The family farm has been in the crosshairs of many affronts. From trade to input costs and even Mother Nature not being its kindest this past year.

That’s why corn farmers certainly welcomed a win this summer when the U.S. International Trade Commission (ITC) issued its ruling against imposing tariffs on nitrogen fertilizers imported from Russia and Trinidad and Tobago.

CF Industries requested the tariffs on imported nitrogen fertilizer, claiming losses. Meanwhile, farmers across the country experienced skyrocketing prices for the product.

How much of an impact was this for Texas farmers? The Ag and Food Policy Center at Texas A&M University (AFPC) recently completed a study identifying the urea ammonium nitrate solutions (UAN) price impact of just the threat of these tariffs had on corn farmers.

The study – which was funded by Texas Corn Producers (TCP) and other state corn organizations – determined an additional $13.89 to $27.79 per acre was spent by corn farmers until the ITC ruling eliminated impending tariffs.

On Texas’ 2.3 million corn acres this year alone, that equates to $31.95 million to $63.92 million from farmers’ bottom lines.

TCP worked judiciously with fellow state corn organizations to advocate against these tariffs: pooling resources, funding studies and actively ensuring the farmer’s perspective was heard on this important matter.

The state’s corn and association boards recognized the need to advocate for its farmers as fertilizer costs that account for approximately 36% of a farm’s operating expenses climbed. With our Texas farmers among the first in the nation to prepare their fields to plant, the matter became quickly apparent statewide.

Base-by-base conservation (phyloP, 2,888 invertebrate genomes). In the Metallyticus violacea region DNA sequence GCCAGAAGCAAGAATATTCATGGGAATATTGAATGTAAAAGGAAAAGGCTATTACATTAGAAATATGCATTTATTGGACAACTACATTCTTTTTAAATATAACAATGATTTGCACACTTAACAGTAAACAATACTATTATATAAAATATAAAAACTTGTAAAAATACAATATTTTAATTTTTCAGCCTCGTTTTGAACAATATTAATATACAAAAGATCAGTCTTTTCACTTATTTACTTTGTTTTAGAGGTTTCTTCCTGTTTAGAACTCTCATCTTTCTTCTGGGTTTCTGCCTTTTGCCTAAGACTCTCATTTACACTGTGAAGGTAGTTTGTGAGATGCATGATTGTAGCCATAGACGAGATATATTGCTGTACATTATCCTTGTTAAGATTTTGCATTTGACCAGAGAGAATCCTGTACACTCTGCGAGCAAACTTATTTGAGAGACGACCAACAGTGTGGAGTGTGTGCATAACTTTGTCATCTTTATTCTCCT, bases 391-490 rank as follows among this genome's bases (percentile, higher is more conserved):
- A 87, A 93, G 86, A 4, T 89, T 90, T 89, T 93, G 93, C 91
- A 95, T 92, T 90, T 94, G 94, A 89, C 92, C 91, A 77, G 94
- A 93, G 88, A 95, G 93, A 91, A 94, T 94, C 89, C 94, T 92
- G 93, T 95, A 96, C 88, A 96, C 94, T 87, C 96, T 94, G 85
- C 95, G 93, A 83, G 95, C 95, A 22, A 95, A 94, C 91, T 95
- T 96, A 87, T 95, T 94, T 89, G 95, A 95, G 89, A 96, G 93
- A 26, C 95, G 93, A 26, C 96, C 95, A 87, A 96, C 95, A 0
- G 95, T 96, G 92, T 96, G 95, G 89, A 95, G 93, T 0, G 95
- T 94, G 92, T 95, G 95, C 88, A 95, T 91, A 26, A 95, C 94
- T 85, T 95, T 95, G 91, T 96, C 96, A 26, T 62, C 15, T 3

TCP had reports of farmers from South Texas to the Panhandle who saw an astonishing 264% increase in the cost of nitrogen fertilizer alone in just over 2-years. TCP saw the need to work together to call attention to the issue that posed harm to the viability of family farm businesses.

TCP worked with fellow state corn organizations to commission a study through AFPC on nitrogen fertilizer costs and the impact on farms released that was released at the beginning of the year. The analysis eyed several concerning factors that appear to drive fertilizer prices.

The AFPC historical analysis went back to 1980 and found that fertilizer costs tend to go up when corn revenues increase. Notably, these prices tend to go up exponentially even after accounting for natural gas prices and higher demand. The study also showed that four manufacturers account for approximately 75% of the total domestic nitrogen fertilizer production. While the correlation of nitrogen fertilizer prices with the price of corn could nod to increased demand for nitrogen products as corn prices rise, it could also be “due to the exercise of market power by nitrogen product manufacturers,” according to the study.

TCP and fellow corn organizations worked to share the findings from this study, as well a one the groups commissioned on phosphorous fertilizers with the ITC, legislators, media and other decision makers.

These efforts proved fruitful this summer with ITC’s ruling against imposing tariffs.

If even a portion of the additional $13.89 to $27.79 per acre spent by corn farmers until the ITC ruling eliminated impending tariffs, corn farmers have more than made back any investment with their TCP checkoff and membership dollars this year.

This is just one example of a tremendous win for farmers made possible by the state’s corn checkoff and association. TCP continues to advocate on this and other input cost issues. It’s also ensuring the farmer’s voice is heard on other matters, including the looming threat of Mexico’s ban on certain corn imports and looking ahead to the next farm bill.

Visit TexasCorn.org to find out more about how the Texas corn checkoff and association advocate, educate, research and promote on behalf of farmers.

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